That Jets team, Haley said, spent too much time trying to find the ideal replacement for Testaverde rather than trusting the player they had in backup quarterback Ray Lucas. Once the team turned to Lucas, it began to string victories.

The way Haley sees it, losing Berry has the Chiefs in a similar situation, and an unfamiliar one since Kansas City didn't lose a single starter because of injury or illness for more than one game last season.

"I don't think you can ever count on saying you're going to replace Eric Berry with the next Eric Berry," Haley said about the first Chiefs rookie to make the Pro Bowl since the late Derrick Thomas in 1989. Berry played about 1,100 snaps last season, more than any of his teammates.

"It's got to be a collective effort to replace a guy that gives you that many snaps and that much production," Haley said. "But I think that's what good coaches are for. You've got to find the solution."

Stokley's Giant step

The New York Giants have signed 13-year veteran Brandon Stokley with the idea that he'll be their third receiver, but they aren't disguising the fact they really wanted to re-sign Steve Smith, who instead inked with Philadelphia.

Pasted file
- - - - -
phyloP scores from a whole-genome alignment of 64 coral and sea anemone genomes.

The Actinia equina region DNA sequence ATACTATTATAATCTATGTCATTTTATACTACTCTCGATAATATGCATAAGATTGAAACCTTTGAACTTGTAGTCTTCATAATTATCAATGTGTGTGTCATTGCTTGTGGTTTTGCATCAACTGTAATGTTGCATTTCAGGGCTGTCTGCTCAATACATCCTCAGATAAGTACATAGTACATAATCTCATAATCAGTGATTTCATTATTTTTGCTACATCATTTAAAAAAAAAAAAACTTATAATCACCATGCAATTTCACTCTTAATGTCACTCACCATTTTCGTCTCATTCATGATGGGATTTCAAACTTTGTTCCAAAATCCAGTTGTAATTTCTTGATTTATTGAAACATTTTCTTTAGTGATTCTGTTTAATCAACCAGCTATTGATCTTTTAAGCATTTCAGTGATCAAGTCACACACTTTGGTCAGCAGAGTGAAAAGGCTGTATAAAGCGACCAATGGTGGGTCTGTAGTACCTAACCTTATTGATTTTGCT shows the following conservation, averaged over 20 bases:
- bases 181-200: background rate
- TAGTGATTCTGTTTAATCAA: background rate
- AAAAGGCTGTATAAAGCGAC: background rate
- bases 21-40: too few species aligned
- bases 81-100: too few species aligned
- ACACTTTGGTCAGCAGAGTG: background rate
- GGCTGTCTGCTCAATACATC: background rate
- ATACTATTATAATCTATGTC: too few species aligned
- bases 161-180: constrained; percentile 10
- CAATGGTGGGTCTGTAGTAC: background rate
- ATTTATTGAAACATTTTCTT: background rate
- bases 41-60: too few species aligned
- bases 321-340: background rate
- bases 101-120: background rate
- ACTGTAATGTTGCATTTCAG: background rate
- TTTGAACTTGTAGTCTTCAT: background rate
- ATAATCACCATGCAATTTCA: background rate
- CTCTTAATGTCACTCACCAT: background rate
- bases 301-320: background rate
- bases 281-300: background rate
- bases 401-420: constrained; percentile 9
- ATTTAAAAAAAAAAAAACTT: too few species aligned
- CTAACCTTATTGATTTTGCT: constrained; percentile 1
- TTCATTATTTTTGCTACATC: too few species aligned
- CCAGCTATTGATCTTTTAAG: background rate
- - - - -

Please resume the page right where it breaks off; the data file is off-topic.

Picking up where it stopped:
"We had wanted all along Steve Smith back and that was the objective, that was the hope and the expectation," Giants offensive coordinator Kevin Gilbride said.

However, Gilbride said he feels good about Stokley "because he's an intelligent guy who has shown the quickness that you need."

Stokley is also very familiar with the Giants' quarterback, having worked for years alongside Eli Manning and his brother Peyton at their summer passing academy. The 35-year-old Stokley and Peyton Manning have been close friends for years. The Giants need a reliable slot receiver, someone who might have helped at Washington last Sunday when the team converted just one of 10 third downs.

When in doubt …

Two of the best players in the Oakland-Buffalo game will be the punters, both of whom are on the NFL's all-decade team of the 2000s. The Raiders' Shane Lechler was the No. 1 punter on that honorary squad, and his backup was the Bills' Brian Moorman.

L.A. Stadium talks

For those keeping score at home: AEG's Tim Leiweke, who is pushing for an NFL stadium in downtown Los Angeles next to Staples Center, is scheduled to meet in New York with NFL Commissioner Roger Goodell on Friday.

Young guns

The window of opportunity is wide open for Green Bay, if you consider that the Packers have the NFL's third-youngest roster, behind Tampa Bay and Seattle. According to STATS Inc., the Packers' Week 1 roster was the youngest of the previous defending eight Super Bowl champions, with an average age of 25.70 years.

Those are grizzled veterans compared to the quarterback Green Bay will face Sunday in Carolina. Cam Newton is 22.

sam.farmer@latimes.com

twitter.com/LATimesfarmer